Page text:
Friday, October 02, 2009

Michael Moore's "Capitalism" is not a "Love Story"


Back in 1972, just before I “came out”, I had consorted with the very leftist Peoples Party of New Jersey, partly founded by Benjamin Spock, because I “liked” their congressional candidate. Then in December, in a drafty tenement in Newark, NJ, his girl friend said, “I don’t know why we need to live with capitalism.” The Party was drawing up platform positions like a maximum income of $50000 a year. I, as a computer programmer with Sperry Univac, was already on the fringe of the predatory or parasitic enemy, mooching off real workers.

In the beginning of Michael Moore’s “Capitalism: A Love Story” (Moore's website), Moore interplays America with the Roman Empire (not the Holy one), and suggests nifty parallels about its intending fall. Toward the end, Moore, in a black and white FDR speech, recounts FDR’s proposal for a Second Bill of Rights (I have used the term “Bill of Rights 2”), but these rights could not be fundamental rights in the strict sense, but rather social rights, that could only exist when there is some appropriate level of sacrifice or even expropriation from some people so that all people have something. This speech is surprisingly little known; Franklin Roosevelt’s “Four Freedoms”, which also hint at social rights, are much more often mentioned. (Wikipedia, however, does have an article enumerating FDR's Second Bill of Rights, here.), also incorporating an "Economic Bill of Rights".

Moore also makes the point that the countries that we defeated in WWII did implement this “second bill of rights” without that much controversy, even if modern Europe is having difficult today with its welfare state (and with Muslim lack of assimilation). And the America of the 1950s more or less had this stability, with the proper support of unions – although Moore adds that the 50s were prosperous because America did not yet have competition from the areas that had been ravaged by war (the Soviets came up first). But, what we had in the 50s was capitalism. Moore describes “democracy” as the antonym of capitalism, but modern European democracies are usually viewed, with some envy, as “modern democratic capitalism”, capable of offering great opportunity to talented individuals just as does the US. The level of opportunity in Britain, Canada and the US are all more or less comparable (look at how many young actors today come from Canada). On a mid-term in government in high school, I had to write an essay comparing "democracy" and "communism", as if "they" were "the" opposites.

Moore does build his long film up to a great climax with the collapse of 2008 and the phony Bailout, which he describes as the last great coup by the Rich to keep what they have (Paulson is almost presented as a Democrat). Elizabeth Warren, after admitting “I don’t know” as to where is the money, says that the TARP funds all came with a “don’t ask don’t tell” policy for the banks. A clever metaphor indeed, for a similar level of evil.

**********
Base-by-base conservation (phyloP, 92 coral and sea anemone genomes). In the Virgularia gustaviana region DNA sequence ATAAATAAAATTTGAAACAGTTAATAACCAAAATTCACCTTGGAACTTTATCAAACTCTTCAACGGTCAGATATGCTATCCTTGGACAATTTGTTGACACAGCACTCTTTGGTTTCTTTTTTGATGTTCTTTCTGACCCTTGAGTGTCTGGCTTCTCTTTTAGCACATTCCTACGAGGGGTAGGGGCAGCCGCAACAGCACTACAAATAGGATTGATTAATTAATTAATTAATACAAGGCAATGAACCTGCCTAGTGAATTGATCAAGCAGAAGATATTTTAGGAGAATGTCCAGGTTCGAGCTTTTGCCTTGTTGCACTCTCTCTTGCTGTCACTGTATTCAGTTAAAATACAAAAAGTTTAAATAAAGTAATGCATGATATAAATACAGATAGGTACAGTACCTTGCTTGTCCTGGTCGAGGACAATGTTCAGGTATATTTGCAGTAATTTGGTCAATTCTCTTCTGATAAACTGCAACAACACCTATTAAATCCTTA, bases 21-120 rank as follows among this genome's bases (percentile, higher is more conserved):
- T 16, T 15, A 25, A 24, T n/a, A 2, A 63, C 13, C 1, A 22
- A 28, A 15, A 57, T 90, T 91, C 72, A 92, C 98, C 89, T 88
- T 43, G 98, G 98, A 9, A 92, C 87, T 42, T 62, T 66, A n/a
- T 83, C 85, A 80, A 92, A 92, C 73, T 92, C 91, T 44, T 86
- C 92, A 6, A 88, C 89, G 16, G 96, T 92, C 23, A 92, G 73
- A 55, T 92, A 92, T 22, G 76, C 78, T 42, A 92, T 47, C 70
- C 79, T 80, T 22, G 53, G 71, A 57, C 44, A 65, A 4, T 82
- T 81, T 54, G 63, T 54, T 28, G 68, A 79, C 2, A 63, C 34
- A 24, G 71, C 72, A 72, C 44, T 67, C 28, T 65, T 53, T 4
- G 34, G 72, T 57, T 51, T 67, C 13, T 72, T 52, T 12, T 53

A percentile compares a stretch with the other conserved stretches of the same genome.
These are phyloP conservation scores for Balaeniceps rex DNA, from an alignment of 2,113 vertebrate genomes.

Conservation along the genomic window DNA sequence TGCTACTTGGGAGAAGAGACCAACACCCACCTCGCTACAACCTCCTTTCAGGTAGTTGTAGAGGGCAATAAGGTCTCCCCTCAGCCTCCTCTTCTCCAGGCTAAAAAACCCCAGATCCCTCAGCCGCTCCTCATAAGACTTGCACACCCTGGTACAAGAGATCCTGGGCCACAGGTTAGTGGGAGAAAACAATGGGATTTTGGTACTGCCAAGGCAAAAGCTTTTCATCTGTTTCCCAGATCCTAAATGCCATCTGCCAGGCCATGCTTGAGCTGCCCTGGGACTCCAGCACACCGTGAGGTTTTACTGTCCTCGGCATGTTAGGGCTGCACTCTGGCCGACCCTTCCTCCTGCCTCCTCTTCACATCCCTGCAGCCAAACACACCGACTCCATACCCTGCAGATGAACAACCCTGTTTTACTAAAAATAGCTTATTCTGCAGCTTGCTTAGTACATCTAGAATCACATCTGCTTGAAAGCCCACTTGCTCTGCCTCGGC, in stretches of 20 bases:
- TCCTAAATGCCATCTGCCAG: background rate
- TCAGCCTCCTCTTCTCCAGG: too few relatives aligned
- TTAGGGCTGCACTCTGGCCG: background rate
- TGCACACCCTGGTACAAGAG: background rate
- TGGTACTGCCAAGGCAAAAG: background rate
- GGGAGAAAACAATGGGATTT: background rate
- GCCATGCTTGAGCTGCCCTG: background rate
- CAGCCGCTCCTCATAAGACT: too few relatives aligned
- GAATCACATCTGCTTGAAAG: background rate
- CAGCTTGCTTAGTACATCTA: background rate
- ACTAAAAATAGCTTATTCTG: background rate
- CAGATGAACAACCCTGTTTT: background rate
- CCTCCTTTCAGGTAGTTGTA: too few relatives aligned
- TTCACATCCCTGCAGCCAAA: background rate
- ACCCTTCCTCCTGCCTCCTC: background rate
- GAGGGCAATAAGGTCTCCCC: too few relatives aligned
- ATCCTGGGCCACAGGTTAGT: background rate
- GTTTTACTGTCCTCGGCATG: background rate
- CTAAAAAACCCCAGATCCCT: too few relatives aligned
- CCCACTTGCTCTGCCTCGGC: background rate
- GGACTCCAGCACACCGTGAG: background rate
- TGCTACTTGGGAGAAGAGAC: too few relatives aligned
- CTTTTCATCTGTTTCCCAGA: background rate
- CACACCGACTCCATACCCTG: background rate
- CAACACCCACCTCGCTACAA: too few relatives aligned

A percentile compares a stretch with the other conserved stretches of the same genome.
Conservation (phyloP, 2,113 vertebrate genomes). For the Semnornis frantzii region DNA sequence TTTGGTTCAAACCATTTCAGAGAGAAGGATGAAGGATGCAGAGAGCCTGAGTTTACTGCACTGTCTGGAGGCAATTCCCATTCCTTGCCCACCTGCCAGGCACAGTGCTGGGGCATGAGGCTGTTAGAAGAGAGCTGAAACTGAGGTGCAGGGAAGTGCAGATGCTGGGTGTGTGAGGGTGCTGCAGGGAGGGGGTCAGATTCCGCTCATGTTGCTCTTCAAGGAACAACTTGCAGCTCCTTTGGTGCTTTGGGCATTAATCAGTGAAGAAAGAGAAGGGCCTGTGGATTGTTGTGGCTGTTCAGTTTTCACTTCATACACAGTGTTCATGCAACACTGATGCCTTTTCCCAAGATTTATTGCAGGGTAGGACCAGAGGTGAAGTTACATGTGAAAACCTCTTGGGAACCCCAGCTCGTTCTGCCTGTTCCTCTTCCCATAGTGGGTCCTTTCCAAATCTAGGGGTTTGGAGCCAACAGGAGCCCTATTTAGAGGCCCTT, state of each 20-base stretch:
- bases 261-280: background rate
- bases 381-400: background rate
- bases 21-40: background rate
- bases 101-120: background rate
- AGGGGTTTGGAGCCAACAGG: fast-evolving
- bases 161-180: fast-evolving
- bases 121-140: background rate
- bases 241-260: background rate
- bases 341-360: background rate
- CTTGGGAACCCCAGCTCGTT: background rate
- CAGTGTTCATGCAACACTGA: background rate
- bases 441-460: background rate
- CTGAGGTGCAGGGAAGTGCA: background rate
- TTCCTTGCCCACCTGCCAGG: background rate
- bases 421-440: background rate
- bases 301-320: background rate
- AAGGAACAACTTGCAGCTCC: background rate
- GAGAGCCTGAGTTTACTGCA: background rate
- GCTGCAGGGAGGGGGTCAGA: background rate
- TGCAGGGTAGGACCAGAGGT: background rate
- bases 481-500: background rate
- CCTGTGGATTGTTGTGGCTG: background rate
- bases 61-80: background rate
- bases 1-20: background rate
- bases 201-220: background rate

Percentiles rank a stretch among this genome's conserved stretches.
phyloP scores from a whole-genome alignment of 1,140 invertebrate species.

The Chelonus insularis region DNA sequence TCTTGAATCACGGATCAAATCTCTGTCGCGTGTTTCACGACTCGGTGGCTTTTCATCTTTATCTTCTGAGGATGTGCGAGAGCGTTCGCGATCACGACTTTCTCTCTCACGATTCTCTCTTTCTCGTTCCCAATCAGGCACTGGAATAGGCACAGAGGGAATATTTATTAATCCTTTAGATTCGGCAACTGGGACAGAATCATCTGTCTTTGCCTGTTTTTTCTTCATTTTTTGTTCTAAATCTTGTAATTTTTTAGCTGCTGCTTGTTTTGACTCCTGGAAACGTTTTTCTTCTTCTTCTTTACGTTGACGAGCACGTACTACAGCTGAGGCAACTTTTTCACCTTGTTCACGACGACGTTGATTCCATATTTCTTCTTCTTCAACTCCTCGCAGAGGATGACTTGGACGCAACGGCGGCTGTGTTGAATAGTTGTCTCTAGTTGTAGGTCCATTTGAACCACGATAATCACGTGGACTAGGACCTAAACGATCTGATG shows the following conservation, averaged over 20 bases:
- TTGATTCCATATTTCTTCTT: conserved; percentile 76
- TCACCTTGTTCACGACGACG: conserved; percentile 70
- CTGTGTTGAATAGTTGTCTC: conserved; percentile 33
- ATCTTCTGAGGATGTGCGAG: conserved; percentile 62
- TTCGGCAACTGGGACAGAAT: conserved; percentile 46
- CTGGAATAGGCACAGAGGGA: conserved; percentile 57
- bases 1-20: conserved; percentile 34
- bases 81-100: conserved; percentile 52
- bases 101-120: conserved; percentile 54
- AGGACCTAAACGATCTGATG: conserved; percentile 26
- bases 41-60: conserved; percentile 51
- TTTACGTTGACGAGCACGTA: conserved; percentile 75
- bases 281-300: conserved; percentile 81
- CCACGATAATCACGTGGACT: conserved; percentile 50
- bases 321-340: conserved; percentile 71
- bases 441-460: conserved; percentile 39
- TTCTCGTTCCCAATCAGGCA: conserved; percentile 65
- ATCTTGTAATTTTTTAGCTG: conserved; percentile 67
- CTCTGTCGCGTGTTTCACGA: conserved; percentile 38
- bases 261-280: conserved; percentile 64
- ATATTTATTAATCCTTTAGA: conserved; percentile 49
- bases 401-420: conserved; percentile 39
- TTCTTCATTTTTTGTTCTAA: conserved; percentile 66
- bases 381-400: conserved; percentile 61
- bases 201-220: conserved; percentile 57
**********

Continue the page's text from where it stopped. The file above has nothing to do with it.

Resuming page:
Moore also describes how The People can resist, as especially the case with the workers at a Chicago window factory to win their severance benefits with a sit-in strike, or with Miami homeowners able to resist foreclosure (a sheriff’s foreclosure-attack in Illinois earlier in the film is quite chilling, almost like the Gestapo coming to the farm in the opening of “Incredulous”). He also goes into the business of "foreclosure sharking", and presents the practice of companies buying "dead pesasnt" life insurance policies on their workers.

In the final analysis, though, rights and responsibilities don’t just lie with groups. Allan Carlson, as I have written elsewhere, has this clever idea that the Family should be an internally socialistic or quasii-Marxist basic unit of an outwardly capitalist society, in order to answer the moral contradiction implicit in reconciling capitalism and modern ideas of individual freedom with the Bible. Ultimately, I think, everybody has to deal with the subtlety of justice at an individual level, and how interdependent we really are. What can rightfully be expected of us can become quite shocking.

There are some curious details in the film, as the girl who is busted and put in a “private” juvenile detention facility in Pennsylvania for making fun of school administrators on a personal Myspace page (online reputation again!), or the mention of the possibility of marital law in the US if Congress didn’t pass the 2008 Great Bailout. Remember Suze Orman wanted the bailout!



Attribution link for Wikimedia picture of Wall Street. The best visual scene in the film is Moore’s putting up the police line around Wall Street. Too bad you can’t shoot video in a theater.

The film is a combination effort of Overture Films, Paramount Vantage, The Weinstein Company, and Moore’s own “Dog Eat Dog Films”, a suitable combination for a "large" indie film. Curiously, TWC's trademark does not appear in the credits. I would have preferred to open the film up with 2.35:1 instead of te standard 1.85:1 which is used here.

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